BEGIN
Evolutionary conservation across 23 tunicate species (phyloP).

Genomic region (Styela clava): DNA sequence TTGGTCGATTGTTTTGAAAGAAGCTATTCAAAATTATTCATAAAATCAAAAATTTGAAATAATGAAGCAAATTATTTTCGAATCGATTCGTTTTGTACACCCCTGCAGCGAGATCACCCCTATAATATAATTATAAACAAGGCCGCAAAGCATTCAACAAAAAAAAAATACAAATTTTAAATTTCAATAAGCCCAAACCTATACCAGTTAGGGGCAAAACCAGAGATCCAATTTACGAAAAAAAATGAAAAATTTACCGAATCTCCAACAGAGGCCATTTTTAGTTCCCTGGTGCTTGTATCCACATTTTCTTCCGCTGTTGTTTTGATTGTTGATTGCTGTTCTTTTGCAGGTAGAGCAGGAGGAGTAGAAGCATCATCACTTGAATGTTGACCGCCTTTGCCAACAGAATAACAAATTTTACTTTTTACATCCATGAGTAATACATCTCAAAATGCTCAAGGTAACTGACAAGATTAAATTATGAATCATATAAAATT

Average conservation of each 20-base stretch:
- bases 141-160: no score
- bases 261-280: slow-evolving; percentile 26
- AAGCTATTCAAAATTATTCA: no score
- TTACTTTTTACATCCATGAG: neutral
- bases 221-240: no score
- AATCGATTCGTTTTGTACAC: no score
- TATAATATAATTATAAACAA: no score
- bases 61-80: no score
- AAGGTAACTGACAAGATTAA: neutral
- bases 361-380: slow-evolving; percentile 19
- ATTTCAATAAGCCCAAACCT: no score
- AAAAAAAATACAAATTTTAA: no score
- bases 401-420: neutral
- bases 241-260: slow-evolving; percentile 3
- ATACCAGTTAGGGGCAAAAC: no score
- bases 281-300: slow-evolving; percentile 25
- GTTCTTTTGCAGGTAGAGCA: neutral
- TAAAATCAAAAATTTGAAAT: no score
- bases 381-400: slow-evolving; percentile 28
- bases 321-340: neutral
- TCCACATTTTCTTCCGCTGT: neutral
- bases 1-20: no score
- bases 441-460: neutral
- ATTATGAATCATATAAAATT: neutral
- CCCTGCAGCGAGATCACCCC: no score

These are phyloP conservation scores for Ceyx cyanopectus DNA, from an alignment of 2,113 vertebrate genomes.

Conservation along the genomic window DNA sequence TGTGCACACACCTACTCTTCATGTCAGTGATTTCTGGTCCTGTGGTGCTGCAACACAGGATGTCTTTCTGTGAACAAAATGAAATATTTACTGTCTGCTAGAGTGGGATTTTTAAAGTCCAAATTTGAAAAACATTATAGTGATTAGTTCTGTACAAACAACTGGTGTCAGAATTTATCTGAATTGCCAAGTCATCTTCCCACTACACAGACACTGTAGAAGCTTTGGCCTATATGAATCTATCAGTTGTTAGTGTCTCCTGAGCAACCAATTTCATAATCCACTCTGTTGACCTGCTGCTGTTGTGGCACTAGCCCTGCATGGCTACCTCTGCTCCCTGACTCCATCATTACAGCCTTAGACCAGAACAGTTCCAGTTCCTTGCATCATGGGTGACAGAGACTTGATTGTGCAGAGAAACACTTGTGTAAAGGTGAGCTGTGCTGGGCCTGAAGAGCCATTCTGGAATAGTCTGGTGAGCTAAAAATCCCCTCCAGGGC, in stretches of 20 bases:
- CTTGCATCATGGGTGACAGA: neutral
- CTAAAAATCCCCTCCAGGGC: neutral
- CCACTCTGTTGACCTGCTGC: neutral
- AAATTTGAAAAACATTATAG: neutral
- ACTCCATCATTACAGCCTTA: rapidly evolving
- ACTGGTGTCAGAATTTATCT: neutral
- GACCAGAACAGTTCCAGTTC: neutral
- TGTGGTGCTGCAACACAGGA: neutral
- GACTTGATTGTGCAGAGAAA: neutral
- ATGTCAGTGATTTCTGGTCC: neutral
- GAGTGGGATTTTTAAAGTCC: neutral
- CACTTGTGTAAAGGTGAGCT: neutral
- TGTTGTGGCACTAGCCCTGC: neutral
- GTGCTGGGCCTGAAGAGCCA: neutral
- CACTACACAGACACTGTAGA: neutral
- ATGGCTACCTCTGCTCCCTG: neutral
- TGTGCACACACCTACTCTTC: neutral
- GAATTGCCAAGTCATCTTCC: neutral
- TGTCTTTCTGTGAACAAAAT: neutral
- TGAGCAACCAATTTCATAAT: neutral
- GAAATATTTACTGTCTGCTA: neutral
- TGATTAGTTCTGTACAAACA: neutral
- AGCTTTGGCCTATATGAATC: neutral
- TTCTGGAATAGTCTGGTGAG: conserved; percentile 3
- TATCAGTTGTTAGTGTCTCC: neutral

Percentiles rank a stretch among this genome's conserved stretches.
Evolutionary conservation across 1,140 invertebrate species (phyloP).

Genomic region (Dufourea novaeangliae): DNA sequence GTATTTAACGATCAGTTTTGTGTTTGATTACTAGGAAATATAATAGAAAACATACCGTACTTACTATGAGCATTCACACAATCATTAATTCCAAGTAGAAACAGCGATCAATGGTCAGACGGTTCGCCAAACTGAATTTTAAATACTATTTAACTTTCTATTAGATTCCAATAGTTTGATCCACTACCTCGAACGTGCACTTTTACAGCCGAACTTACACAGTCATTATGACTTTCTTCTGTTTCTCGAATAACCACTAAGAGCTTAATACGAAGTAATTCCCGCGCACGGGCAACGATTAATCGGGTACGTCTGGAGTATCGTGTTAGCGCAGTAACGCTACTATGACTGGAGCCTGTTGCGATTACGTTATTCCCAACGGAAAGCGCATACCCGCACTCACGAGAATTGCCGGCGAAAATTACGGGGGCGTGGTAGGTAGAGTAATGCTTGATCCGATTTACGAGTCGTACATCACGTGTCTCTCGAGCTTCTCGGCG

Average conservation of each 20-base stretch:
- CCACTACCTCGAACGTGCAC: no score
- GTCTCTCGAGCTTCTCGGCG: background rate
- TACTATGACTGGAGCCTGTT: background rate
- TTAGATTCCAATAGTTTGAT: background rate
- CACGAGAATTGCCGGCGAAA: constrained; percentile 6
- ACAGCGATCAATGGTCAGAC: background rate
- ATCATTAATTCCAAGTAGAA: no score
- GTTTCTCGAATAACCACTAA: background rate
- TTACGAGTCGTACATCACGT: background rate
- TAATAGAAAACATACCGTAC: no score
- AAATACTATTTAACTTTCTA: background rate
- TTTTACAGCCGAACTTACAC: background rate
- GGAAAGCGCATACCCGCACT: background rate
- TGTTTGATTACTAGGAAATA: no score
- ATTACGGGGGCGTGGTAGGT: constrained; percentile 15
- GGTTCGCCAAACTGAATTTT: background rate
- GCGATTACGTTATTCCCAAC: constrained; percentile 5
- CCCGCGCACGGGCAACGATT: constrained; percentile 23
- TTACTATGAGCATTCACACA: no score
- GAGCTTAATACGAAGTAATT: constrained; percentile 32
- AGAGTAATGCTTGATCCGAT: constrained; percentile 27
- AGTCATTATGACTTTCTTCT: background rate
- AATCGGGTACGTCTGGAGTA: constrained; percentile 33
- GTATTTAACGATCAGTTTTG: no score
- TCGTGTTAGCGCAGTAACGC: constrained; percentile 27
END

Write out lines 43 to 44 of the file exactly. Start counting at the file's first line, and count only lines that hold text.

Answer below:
- TGTTGTGGCACTAGCCCTGC: neutral
- GTGCTGGGCCTGAAGAGCCA: neutral